How Gaza crisis started global movement within Dubai's artistic community

Artists for Peace event returns with 30 performers to raise awareness about regional crises

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More than 100 days have passed since Israel’s onslaught of Gaza began in retaliation against Hamas and, during this time, much of the rest of the world has seen from a privileged distance just how hellishly deep the human capacity for violence plummets.

To say that 25,000 people have been killed, that parents have had to write their children’s names on their arms to identify them in the rubble of air strikes, that toddlers have experienced horrors beyond being orphaned, communicates only a sliver of the tragedies unfolding. Words seem impotent at times like these.

Yet, as we go about our daily lives in a daze of routines, there is a desire to say something, to do something, to express anger, guilt or even shame at living an intact existence while skies and grounds elsewhere rip apart. For most, the urge to speak and act soon constipates to numbness.

Artists for Peace – Shadow Ban This! was conceived as a response to this state of paralysis. The first round of the initiative was held in November at The Fridge in Alserkal Avenue. It was a fundraising event supporting the UAE’s Compassion for Gaza campaign.

More than two dozen performers, including artists, musicians and poets, took part in the event. The grass roots movement sought to provide a platform for people to voice their anxieties, to act, even in a small way, against the war that is warping Palestine.

Dubai performers take part in Artists for Peace: Shadow Ban This!

Dubai performers take part in Artists for Peace: Shadow Ban This!

The second round of the initiative was held on Sunday evening, with much of the same cathartic verve that charged the first. However, this time, the event expanded its focus to highlight other countries that are in the throes of unrest and injustice, namely Sudan, Congo and Armenia.

“There’s a lot of oppression, it’s rampant and ravaging,” said Farah Radwan, one of the organisers of the event.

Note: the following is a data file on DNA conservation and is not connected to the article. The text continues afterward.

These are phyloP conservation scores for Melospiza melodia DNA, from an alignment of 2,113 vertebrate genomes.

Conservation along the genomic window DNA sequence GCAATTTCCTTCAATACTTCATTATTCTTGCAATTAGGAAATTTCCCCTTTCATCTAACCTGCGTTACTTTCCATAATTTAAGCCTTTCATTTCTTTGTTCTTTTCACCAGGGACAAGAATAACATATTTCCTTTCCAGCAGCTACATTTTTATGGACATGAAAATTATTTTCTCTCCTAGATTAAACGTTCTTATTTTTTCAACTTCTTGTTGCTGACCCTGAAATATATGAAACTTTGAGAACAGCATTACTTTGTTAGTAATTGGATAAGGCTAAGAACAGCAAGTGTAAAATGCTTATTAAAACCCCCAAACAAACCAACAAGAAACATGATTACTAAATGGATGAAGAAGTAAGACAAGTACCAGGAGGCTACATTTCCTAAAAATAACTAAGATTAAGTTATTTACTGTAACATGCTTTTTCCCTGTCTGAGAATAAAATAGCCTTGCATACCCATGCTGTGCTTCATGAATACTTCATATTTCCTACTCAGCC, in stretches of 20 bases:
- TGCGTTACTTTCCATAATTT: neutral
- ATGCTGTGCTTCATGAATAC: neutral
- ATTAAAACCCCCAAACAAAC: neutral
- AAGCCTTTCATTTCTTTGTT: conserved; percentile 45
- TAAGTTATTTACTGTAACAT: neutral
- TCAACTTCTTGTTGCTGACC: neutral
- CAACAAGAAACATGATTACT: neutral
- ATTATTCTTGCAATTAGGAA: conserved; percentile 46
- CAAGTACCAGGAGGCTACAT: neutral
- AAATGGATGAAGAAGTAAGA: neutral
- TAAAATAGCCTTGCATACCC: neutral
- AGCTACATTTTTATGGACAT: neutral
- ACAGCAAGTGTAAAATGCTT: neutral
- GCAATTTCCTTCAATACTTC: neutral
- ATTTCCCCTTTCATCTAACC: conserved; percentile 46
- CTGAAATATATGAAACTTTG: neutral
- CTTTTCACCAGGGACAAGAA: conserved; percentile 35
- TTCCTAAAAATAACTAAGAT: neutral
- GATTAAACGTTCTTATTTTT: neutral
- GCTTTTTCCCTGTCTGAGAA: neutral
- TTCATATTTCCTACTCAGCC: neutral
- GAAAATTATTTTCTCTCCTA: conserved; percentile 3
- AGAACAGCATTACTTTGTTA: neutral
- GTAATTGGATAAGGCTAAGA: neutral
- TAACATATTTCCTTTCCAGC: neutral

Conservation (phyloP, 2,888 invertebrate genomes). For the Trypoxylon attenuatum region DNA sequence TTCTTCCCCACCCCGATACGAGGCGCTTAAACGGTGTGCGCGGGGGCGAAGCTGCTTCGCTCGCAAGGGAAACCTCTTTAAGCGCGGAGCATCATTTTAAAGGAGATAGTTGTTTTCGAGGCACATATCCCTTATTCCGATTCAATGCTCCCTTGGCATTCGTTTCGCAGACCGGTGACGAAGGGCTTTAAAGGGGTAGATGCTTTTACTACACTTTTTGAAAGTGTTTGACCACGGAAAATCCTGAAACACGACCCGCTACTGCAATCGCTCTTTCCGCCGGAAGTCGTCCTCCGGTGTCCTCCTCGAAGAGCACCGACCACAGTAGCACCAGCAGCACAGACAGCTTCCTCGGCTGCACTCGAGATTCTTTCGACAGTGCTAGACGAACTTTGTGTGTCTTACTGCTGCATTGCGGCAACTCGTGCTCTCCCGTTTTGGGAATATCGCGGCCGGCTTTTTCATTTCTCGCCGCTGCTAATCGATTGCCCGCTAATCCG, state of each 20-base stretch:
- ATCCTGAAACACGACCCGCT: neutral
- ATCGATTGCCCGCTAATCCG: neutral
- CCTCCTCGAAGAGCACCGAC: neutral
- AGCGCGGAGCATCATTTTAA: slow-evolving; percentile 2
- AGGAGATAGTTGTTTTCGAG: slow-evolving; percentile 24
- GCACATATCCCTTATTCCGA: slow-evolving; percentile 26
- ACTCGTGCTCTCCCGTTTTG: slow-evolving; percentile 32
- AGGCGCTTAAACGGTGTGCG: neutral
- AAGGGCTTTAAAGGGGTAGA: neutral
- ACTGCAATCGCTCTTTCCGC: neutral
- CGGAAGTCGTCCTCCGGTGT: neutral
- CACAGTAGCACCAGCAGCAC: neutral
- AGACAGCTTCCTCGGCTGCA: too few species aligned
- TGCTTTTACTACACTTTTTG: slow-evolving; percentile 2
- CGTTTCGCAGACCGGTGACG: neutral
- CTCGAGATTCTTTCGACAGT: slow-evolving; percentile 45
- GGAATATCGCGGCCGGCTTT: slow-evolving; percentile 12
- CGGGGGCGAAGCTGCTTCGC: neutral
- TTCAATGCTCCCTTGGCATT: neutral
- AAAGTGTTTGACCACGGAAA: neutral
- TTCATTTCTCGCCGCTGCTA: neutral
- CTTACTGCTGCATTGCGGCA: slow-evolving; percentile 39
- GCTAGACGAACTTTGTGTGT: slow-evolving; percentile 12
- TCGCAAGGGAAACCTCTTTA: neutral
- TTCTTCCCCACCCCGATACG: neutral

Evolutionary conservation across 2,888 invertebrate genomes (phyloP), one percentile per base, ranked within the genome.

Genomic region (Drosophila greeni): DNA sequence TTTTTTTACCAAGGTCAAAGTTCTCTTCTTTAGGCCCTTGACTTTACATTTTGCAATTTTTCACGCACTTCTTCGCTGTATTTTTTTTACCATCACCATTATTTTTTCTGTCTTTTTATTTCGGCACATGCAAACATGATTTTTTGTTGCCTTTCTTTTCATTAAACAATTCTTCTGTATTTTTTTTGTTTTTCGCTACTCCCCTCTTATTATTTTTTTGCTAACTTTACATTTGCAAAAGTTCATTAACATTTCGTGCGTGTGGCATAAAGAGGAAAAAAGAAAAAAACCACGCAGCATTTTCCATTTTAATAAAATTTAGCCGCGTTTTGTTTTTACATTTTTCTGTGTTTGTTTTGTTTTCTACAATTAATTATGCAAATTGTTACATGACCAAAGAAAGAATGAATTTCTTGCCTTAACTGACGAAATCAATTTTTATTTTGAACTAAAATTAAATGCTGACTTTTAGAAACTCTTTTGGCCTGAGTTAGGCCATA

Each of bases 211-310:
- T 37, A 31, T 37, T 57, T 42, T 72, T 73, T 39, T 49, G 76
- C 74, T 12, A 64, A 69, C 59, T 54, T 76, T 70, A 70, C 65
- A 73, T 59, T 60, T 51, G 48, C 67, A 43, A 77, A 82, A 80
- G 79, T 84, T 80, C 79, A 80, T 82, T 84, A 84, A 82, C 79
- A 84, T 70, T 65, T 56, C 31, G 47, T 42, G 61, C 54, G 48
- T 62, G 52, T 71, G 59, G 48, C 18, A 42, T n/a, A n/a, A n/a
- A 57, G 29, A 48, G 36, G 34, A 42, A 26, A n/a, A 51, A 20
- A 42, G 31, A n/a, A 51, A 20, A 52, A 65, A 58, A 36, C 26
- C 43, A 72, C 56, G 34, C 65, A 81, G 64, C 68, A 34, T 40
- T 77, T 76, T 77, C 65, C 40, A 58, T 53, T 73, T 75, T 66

“We wanted to provide a little bit of a space for those voices that are oppressed and give space to the artistic community, the music community and everybody. It’s a healing experience for everybody, for organisers, the performers, the participants, for the people that come.”

On Sunday night, the paved road outside The Fridge was bustling with live performances by artists creating murals and paintings that touch upon the cultures and vibrancy affected by conflict. The percussive rattle of spray cans intermingled with the bustling sounds around booths presenting Palestinian jewellery and delicacies, such as zaatar, olive oil and duqqa, as well as leathered goods from Africa.

The venue was also replete with people wearing keffiyehs, which have long been symbolic of Palestinian resistance and have seen been increasing in popularity since the latest conflict began.

Among those producing live art was Amir Salih Elgaili, who arrived in Dubai two months ago. The artist, who goes by the moniker Fly Boy, lived in Khartoum and after a long journey finally managed to escape the conflict ravaging his country.

Elgaili worked with a team of artists to create two murals that, he said, aimed to embody the cultural diversity of Sudan, a country often misunderstood, even in the Middle East.

“Every region has its own nuances, even as a Sudanese when you go from the North to the South, East to West, you will be amazed even in your own country by the differences in dialects, food and culture,” he said.

He tries to embody this diversity within his murals, he added, with visual motifs that pay tribute to the various facets of Sudanese culture. At Artists for Peace – Shadow Ban This!, he worked on two murals with figurative representations of a Sudanese man and woman.

Elgaili said that the event was helpful in highlighting the crisis unfolding in his native country. “Many people don’t know much about Sudan to begin with,” he added. “Before it was fragmented, it was the third largest Arab country. Sudan connects the Arab world with Africa. We are Arab. We are African.”